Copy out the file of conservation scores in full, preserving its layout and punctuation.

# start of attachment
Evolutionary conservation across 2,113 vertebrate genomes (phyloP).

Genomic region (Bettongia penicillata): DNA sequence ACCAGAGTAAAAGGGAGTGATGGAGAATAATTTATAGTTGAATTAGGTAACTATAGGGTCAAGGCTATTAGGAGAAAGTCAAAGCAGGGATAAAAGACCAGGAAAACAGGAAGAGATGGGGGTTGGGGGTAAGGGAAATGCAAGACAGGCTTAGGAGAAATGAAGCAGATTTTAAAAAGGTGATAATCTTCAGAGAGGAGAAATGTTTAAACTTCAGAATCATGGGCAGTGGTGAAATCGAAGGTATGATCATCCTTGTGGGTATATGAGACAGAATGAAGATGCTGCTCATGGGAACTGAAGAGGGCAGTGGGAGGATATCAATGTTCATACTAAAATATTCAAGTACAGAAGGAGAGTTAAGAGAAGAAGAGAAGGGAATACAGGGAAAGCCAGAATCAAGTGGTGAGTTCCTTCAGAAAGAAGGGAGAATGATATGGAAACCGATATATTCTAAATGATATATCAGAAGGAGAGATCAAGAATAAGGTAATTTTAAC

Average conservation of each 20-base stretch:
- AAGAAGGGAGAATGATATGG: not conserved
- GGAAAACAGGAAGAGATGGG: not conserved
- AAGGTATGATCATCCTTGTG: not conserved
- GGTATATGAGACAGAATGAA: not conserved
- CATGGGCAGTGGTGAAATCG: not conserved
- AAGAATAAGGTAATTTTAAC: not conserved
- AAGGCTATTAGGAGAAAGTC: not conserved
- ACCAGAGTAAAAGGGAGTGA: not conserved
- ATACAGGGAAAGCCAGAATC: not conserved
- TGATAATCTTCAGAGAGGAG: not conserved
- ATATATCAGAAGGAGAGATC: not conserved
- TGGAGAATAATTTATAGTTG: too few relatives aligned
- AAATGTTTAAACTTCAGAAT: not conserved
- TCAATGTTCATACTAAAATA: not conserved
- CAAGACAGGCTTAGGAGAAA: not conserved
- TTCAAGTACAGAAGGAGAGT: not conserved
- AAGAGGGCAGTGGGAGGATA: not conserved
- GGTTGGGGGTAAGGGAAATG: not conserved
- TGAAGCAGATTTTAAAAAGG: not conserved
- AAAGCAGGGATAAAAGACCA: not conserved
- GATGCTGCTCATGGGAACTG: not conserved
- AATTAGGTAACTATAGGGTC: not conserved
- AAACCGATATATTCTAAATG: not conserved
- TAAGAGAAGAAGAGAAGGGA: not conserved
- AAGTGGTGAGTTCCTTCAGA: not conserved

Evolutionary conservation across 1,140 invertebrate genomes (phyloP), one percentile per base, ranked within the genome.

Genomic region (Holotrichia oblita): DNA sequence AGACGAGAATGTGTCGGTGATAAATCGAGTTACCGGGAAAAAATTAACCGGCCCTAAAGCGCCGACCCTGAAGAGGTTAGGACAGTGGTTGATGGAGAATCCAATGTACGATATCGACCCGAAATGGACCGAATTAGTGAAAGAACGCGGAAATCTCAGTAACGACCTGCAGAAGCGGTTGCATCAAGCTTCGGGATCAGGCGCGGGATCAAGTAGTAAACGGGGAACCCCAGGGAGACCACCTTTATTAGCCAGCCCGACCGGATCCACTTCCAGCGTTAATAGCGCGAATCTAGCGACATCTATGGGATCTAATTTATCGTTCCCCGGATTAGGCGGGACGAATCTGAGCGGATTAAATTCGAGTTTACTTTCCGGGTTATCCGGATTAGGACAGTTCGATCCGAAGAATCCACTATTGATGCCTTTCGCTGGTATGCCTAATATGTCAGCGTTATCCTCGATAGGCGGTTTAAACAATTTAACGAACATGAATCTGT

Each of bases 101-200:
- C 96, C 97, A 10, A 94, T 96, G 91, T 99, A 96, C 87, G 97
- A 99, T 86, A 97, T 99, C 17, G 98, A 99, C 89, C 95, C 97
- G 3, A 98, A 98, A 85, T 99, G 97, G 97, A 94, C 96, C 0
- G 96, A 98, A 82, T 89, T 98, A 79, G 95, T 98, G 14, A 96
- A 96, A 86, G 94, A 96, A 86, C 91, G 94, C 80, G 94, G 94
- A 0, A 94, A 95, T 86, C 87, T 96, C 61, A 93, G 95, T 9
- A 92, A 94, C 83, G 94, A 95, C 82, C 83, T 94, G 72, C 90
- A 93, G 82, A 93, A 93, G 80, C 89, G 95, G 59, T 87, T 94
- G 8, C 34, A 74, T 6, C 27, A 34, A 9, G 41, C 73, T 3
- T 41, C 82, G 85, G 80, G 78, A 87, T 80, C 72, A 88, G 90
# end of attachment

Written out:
Evolutionary conservation across 2,113 vertebrate genomes (phyloP).

Genomic region (Bettongia penicillata): DNA sequence ACCAGAGTAAAAGGGAGTGATGGAGAATAATTTATAGTTGAATTAGGTAACTATAGGGTCAAGGCTATTAGGAGAAAGTCAAAGCAGGGATAAAAGACCAGGAAAACAGGAAGAGATGGGGGTTGGGGGTAAGGGAAATGCAAGACAGGCTTAGGAGAAATGAAGCAGATTTTAAAAAGGTGATAATCTTCAGAGAGGAGAAATGTTTAAACTTCAGAATCATGGGCAGTGGTGAAATCGAAGGTATGATCATCCTTGTGGGTATATGAGACAGAATGAAGATGCTGCTCATGGGAACTGAAGAGGGCAGTGGGAGGATATCAATGTTCATACTAAAATATTCAAGTACAGAAGGAGAGTTAAGAGAAGAAGAGAAGGGAATACAGGGAAAGCCAGAATCAAGTGGTGAGTTCCTTCAGAAAGAAGGGAGAATGATATGGAAACCGATATATTCTAAATGATATATCAGAAGGAGAGATCAAGAATAAGGTAATTTTAAC

Average conservation of each 20-base stretch:
- AAGAAGGGAGAATGATATGG: not conserved
- GGAAAACAGGAAGAGATGGG: not conserved
- AAGGTATGATCATCCTTGTG: not conserved
- GGTATATGAGACAGAATGAA: not conserved
- CATGGGCAGTGGTGAAATCG: not conserved
- AAGAATAAGGTAATTTTAAC: not conserved
- AAGGCTATTAGGAGAAAGTC: not conserved
- ACCAGAGTAAAAGGGAGTGA: not conserved
- ATACAGGGAAAGCCAGAATC: not conserved
- TGATAATCTTCAGAGAGGAG: not conserved
- ATATATCAGAAGGAGAGATC: not conserved
- TGGAGAATAATTTATAGTTG: too few relatives aligned
- AAATGTTTAAACTTCAGAAT: not conserved
- TCAATGTTCATACTAAAATA: not conserved
- CAAGACAGGCTTAGGAGAAA: not conserved
- TTCAAGTACAGAAGGAGAGT: not conserved
- AAGAGGGCAGTGGGAGGATA: not conserved
- GGTTGGGGGTAAGGGAAATG: not conserved
- TGAAGCAGATTTTAAAAAGG: not conserved
- AAAGCAGGGATAAAAGACCA: not conserved
- GATGCTGCTCATGGGAACTG: not conserved
- AATTAGGTAACTATAGGGTC: not conserved
- AAACCGATATATTCTAAATG: not conserved
- TAAGAGAAGAAGAGAAGGGA: not conserved
- AAGTGGTGAGTTCCTTCAGA: not conserved

Evolutionary conservation across 1,140 invertebrate genomes (phyloP), one percentile per base, ranked within the genome.

Genomic region (Holotrichia oblita): DNA sequence AGACGAGAATGTGTCGGTGATAAATCGAGTTACCGGGAAAAAATTAACCGGCCCTAAAGCGCCGACCCTGAAGAGGTTAGGACAGTGGTTGATGGAGAATCCAATGTACGATATCGACCCGAAATGGACCGAATTAGTGAAAGAACGCGGAAATCTCAGTAACGACCTGCAGAAGCGGTTGCATCAAGCTTCGGGATCAGGCGCGGGATCAAGTAGTAAACGGGGAACCCCAGGGAGACCACCTTTATTAGCCAGCCCGACCGGATCCACTTCCAGCGTTAATAGCGCGAATCTAGCGACATCTATGGGATCTAATTTATCGTTCCCCGGATTAGGCGGGACGAATCTGAGCGGATTAAATTCGAGTTTACTTTCCGGGTTATCCGGATTAGGACAGTTCGATCCGAAGAATCCACTATTGATGCCTTTCGCTGGTATGCCTAATATGTCAGCGTTATCCTCGATAGGCGGTTTAAACAATTTAACGAACATGAATCTGT

Each of bases 101-200:
- C 96, C 97, A 10, A 94, T 96, G 91, T 99, A 96, C 87, G 97
- A 99, T 86, A 97, T 99, C 17, G 98, A 99, C 89, C 95, C 97
- G 3, A 98, A 98, A 85, T 99, G 97, G 97, A 94, C 96, C 0
- G 96, A 98, A 82, T 89, T 98, A 79, G 95, T 98, G 14, A 96
- A 96, A 86, G 94, A 96, A 86, C 91, G 94, C 80, G 94, G 94
- A 0, A 94, A 95, T 86, C 87, T 96, C 61, A 93, G 95, T 9
- A 92, A 94, C 83, G 94, A 95, C 82, C 83, T 94, G 72, C 90
- A 93, G 82, A 93, A 93, G 80, C 89, G 95, G 59, T 87, T 94
- G 8, C 34, A 74, T 6, C 27, A 34, A 9, G 41, C 73, T 3
- T 41, C 82, G 85, G 80, G 78, A 87, T 80, C 72, A 88, G 90